A flying visit to Wellington

As many of you know, we lost everything in a house fire 2 months ago and that includes all official documents and crucially also passports. I have dual German and New Zealand citizenship and whilst I got my NZ passport replaced fairly quickly (I needed some form of Photo ID to get my drivers licence and bank cards back), it took me this long to sort an appointment to do the same for my German Passport.

The way this works is, one has to make an appointment at the Embassy (or consulate) and then fill in it the form and leave fingerprints (they do not have that yet on NZ passports) and that means one has to go there in person. Not that I mind travelling to Wellington, I love that city. IMG_20190526_132028_674.jpg

However, the last time I booked a flight from our closest airport, Kerikeri, it got cancelled and Air New Zeland transferred everybody by bus to Auckland (4 hours) and then we missed our connecting flight and subsequently the last World of Wearable Arts Show that we had tickets for. So this time around I just did not want to take any chances and flew from Auckland.

So the trip to Wellington actually starts with a drive to Auckland. Luckily I went on a Sunday, early Sunday at that. Weekends on New Zealand (and in particular Auckland) roads are less congested and crucially, fewer trucks and especially less logging trucks. Though in the summer months that benefit gets offset by many tourists who do not know how to drive on our narrow and winding roads. I go to Auckland quite often, on average twice a month. I try to avoid weekday traffic for good reason, in particular around Auckland, which is known for heavy congestion during long peak hours.

To put in perspective, on a recent trip, midweek to Auckland I took 3.45 hours to get from door to door (West Auckland) and the average speed (according to my car computer) was 64km/h – this Sunday the average speed was 79km/h and the time from door to door with breaks just over 3 hours… Now, if I had to do the one day return that makes quite a difference in driving times (and fatigue levels).

Anyway, so got to Auckland and dropped my car off at the Air New Zealand parking facility in the hope that they could give it a valet clean while its parked there (they used to offer that service), only to be told that they do not do that anymore and that this particular parking facility will close in July. That is rather disappointing as it is run by the airline and as a result, if one has a flight booked with them one can check in there and then and also its much cheaper than other parking facilities. Oh well, gotta research other options for our next trip. 20190527_143915.jpg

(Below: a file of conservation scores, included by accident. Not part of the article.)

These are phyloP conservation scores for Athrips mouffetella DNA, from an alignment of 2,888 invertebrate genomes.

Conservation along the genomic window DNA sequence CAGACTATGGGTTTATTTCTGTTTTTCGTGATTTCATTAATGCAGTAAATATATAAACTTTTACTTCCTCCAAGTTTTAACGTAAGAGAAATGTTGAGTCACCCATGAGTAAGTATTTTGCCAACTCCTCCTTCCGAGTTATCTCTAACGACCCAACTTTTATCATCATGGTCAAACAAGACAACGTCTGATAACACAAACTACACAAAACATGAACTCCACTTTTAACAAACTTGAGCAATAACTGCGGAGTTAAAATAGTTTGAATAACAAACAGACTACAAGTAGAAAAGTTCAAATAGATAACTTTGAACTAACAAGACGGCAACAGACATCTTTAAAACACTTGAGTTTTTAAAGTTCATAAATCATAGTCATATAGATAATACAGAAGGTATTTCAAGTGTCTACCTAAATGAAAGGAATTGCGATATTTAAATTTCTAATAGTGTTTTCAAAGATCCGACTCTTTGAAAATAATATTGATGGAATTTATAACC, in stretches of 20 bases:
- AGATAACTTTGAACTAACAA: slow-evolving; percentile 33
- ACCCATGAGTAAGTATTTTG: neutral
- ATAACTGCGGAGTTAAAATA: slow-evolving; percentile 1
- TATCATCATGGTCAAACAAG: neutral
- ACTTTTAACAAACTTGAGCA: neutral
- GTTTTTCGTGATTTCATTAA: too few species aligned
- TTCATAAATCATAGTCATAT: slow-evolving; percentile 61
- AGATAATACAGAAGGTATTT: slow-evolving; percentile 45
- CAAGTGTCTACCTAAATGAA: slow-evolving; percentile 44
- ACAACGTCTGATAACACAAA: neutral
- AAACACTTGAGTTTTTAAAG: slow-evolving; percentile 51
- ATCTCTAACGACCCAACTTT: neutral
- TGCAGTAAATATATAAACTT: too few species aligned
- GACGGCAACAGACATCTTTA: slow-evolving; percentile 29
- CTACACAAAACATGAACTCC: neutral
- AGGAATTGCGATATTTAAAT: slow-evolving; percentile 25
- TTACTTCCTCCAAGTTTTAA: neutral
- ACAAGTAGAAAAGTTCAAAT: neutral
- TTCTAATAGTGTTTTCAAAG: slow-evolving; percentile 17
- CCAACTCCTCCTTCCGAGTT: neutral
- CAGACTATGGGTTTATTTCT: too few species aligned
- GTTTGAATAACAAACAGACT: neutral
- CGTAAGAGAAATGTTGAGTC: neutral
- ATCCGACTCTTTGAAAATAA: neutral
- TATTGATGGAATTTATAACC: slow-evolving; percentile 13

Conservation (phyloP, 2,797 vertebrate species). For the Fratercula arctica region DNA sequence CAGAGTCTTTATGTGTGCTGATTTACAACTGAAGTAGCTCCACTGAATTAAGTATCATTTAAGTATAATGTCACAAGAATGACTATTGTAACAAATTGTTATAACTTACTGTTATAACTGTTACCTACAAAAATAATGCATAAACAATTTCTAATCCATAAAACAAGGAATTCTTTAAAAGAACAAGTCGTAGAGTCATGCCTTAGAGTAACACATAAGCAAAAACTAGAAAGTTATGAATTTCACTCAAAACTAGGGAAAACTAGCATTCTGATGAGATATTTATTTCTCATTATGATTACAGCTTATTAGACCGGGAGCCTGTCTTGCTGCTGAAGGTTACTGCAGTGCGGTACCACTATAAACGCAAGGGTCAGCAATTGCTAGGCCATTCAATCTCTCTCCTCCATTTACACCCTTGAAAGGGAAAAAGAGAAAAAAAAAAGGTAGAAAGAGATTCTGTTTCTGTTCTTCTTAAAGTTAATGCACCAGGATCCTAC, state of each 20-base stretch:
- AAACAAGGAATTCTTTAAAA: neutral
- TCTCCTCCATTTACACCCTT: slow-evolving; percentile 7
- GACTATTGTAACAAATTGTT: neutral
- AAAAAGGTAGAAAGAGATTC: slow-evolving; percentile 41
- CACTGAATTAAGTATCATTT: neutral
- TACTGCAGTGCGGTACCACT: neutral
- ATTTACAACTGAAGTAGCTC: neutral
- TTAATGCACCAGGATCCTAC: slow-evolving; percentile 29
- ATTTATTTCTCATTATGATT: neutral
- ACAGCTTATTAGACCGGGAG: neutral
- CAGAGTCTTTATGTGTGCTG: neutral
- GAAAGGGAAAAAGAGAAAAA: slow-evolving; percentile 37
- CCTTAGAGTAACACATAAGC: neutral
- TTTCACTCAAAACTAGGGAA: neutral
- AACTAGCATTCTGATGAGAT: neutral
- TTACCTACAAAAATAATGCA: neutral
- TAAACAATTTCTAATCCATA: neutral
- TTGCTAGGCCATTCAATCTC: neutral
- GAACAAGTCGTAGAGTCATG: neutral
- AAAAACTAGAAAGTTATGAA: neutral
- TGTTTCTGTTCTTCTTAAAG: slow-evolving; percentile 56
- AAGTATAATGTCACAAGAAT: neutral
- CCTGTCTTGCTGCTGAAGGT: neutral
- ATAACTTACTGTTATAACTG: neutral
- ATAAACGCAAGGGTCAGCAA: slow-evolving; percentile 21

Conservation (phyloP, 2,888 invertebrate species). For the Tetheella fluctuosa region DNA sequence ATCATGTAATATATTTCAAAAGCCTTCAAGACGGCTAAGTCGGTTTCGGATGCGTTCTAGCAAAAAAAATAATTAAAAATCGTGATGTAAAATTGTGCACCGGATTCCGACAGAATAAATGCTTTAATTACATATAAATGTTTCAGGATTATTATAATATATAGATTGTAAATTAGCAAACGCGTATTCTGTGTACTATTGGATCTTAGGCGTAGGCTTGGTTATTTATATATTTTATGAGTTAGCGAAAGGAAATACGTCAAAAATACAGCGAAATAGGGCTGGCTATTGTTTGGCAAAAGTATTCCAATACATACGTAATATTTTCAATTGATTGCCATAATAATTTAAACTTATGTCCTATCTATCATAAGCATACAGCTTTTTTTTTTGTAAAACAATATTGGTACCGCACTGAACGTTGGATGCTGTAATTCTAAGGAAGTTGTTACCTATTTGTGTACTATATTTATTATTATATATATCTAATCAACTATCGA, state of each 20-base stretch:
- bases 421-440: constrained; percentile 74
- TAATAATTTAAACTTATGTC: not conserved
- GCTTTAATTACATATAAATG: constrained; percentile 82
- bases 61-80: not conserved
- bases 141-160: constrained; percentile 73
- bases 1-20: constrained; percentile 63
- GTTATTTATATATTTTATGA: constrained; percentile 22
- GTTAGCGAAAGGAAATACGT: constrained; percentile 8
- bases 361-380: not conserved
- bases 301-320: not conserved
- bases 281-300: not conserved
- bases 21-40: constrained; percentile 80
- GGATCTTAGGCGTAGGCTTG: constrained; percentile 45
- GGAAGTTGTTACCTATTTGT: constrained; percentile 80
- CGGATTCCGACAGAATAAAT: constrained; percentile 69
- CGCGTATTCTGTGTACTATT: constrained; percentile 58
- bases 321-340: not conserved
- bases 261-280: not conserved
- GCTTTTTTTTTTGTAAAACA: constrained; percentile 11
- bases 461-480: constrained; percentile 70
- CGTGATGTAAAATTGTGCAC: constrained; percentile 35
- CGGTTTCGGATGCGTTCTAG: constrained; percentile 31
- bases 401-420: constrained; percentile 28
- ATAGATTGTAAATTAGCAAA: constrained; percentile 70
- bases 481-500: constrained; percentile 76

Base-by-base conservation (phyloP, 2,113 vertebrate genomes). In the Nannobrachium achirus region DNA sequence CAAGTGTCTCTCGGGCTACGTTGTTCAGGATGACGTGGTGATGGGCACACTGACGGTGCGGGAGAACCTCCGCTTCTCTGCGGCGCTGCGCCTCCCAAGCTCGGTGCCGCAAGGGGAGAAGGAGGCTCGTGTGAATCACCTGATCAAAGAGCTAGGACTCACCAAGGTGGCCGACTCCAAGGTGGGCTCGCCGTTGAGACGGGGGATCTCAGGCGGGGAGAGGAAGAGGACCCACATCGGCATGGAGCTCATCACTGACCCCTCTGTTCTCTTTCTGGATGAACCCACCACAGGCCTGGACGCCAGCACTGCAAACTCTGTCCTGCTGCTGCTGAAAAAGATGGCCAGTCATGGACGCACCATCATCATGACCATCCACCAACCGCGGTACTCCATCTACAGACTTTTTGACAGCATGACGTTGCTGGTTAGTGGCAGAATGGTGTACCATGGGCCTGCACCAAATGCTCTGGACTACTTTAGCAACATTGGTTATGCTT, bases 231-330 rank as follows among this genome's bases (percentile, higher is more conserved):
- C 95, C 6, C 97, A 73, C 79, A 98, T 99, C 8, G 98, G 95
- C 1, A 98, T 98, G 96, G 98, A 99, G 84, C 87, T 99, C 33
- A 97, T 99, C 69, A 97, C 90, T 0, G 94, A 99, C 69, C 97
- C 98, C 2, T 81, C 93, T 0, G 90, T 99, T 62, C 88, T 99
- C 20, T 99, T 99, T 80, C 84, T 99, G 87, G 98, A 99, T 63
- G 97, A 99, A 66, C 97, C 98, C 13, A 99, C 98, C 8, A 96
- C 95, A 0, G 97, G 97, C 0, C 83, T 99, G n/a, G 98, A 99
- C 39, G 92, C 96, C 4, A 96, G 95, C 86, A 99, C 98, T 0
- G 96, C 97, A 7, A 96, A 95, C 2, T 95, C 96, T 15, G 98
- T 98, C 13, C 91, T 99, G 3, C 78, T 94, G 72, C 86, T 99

I had only intended to stay in Wellington for one night so opted for the “carry cabin baggage only” fare, so for a domestic flight that is pretty straight forward, go through security and board… well not quite. It seemed there were delays left, right and centre on that day. Our flight was delayed by more than half an hour and the explanation given by the captain once we were on the plane: “Sorry we forgot to load the food and did not want you to go hungry”.

Ehm, Sorry? Come again? For a flight that is less than an hour and only gives coffee, tea, water and a cookie (or sorry and some corn chips), you rather let people be late than fly without those 5 things? And how about following through with the announcements beforehand about only 1 piece of cabin luggage allowed, weighing no more than 7kg, and supposedly this will be strictly enforced on boarding…? Clearly, it was not or else I would have had a space for my carry on suitcase (weighing at just under 7kg, thank you). The same goes for the rule: ” only passengers seated in rows 17 to 25 to board”, Hang on a second, why then are there people sitting already all the way from the front to the back?